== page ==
Freedom Tower, Florida

Exterior of the Miami Freedom Tower, by Tom Schaefer CC BY SA
The Freedom Tower, Miami, Florida. Photo courtesy Tom Schaefer CC BY SA

Quick Facts
600 Biscayne Blvd., Miami, Florida
Associated with Cuban migration to the USA
National Register of Historic Places; National Historic Landmark

Freedom Tower in Miami, Florida is considered the "Ellis Island of the South” for its role from 1962 through 1974 as the Cuban Assistance Center, offering nationally sanctioned relief to the Cuban refugees who sought political asylum from the regime of Fidel Castro. A National Historic Landmark, Freedom Tower illustrates the important story of the Cuban exodus to the United States and resettlement during the Cold War. Because of the political climate of the era, Cubans seeking political asylum received a warm welcome into the United States. Many Cubans fled to Miami, Florida because of its close proximity to Cuba.

Enacted during President John F. Kennedy’s administration, the Migration and Refugee Assistance Act of 1962 authorized assistance to the large number of Cubans fleeing to the United States for political asylum. The U.S. government transformed the building at 600 Biscayne Boulevard in Miami into the Freedom Tower, opening the Cuban Assistance Center there to help Cubans with everything from health care to housing, finances, and education. While assistance centers opened in Miami and other cities, the Freedom Tower is the single most important physical manifestation of this period of Cold War era politics and the Cuban exodus experience. More than anything else, Freedom Tower stands tall as a symbol of hope and freedom, and the firm belief that democracy should be available to all who fight against tyranny and demagoguery.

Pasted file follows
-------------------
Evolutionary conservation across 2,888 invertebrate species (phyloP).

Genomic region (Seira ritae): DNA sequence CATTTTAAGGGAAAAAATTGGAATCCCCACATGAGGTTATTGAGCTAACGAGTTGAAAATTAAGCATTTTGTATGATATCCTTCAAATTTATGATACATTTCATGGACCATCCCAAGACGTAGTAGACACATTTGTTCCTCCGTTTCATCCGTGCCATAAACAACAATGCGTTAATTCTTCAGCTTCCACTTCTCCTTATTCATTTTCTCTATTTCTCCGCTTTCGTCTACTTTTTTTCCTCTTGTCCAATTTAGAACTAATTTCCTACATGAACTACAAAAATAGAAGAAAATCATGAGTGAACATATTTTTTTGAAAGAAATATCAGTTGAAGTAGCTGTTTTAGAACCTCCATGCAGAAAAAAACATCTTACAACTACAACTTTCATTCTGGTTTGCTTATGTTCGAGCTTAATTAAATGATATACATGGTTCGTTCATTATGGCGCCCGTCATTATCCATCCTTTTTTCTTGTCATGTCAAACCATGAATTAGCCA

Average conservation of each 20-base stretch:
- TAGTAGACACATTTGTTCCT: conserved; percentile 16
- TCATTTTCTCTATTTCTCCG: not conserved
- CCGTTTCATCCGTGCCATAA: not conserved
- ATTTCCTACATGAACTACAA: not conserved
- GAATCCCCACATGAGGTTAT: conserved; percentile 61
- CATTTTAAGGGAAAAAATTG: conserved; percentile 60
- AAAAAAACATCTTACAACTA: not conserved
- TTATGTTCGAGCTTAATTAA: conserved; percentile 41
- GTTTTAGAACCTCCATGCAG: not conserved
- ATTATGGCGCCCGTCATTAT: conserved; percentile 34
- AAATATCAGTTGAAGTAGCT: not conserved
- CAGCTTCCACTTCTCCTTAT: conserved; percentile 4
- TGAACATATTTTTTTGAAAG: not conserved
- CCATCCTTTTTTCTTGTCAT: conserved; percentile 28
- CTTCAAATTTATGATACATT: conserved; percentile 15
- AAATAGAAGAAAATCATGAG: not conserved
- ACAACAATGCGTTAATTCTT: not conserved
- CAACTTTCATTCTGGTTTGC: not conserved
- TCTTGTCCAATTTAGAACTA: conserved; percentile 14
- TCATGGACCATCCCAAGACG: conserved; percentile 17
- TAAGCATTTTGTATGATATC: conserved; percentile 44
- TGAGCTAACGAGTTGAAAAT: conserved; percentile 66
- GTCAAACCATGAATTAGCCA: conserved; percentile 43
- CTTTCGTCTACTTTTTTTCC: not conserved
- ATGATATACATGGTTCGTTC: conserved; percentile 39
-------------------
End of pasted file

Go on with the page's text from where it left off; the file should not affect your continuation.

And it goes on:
Construction of the building that would become the Freedom Tower began on June 11, 1924. Former Ohio governor James M. Cox purchased the Miami Daily News and Metropolis (Miami News) in 1923 during a thriving economic period in Florida and commissioned the construction of the building for use as the newspaper’s headquarters and printing facility. The building opened on July 26, 1925.

Freedom Tower reaches 17 stories, a significant achievement at the time, and contains over 82,000 square feet of space. The tower, based on the design of the Giralda tower of the Cathedral of Seville, is 11 stories high and three bays deep. Details such as the oak main doors, a cast iron decorative transom, wrought iron balconies, Corinthian capitals on the columns, groined ceilings, and cast concrete cherubs, add to the allure of this Spanish Renaissance-style building. Using a blend of Spanish and Italian architectural techniques with Moorish ornamental embellishments, Freedom Tower rose as a permanent and distinctive feature on the Miami skyline. The Miami News utilized the building until its 1957 move to a new facility. It sat virtually unused for the next five years until the U.S. government leased it, starting in 1962, to assist the Cuban refugees.

When Fidel Castro took over Cuba in 1959 he initially was very popular, even receiving support from the Catholic Church. He rose to leadership as a champion of the working class, raising wages and redistributing the assets of the wealthy. He made many businesses property of the Cuban government and nationalized large tracts of agricultural land. His popularity was short-lived, however, because he soon made significant policy changes after aligning himself with the Soviet version of Communism, resulting in a mass exodus of the Cuban people. Fearing imprisonment, violence, or worse, many upper and middle class Cubans fled the country, leaving all of their possessions behind. They left their belongings because they believed that they would be returning to Cuba after Castro’s surely imminent removal from power; they thought of themselves as exiles, not immigrants. Meanwhile, Castro began a campaign of ridding the island of anyone who did not support his ideologies. By the end of 1960, approximately 40,000 Cubans had fled to the United States.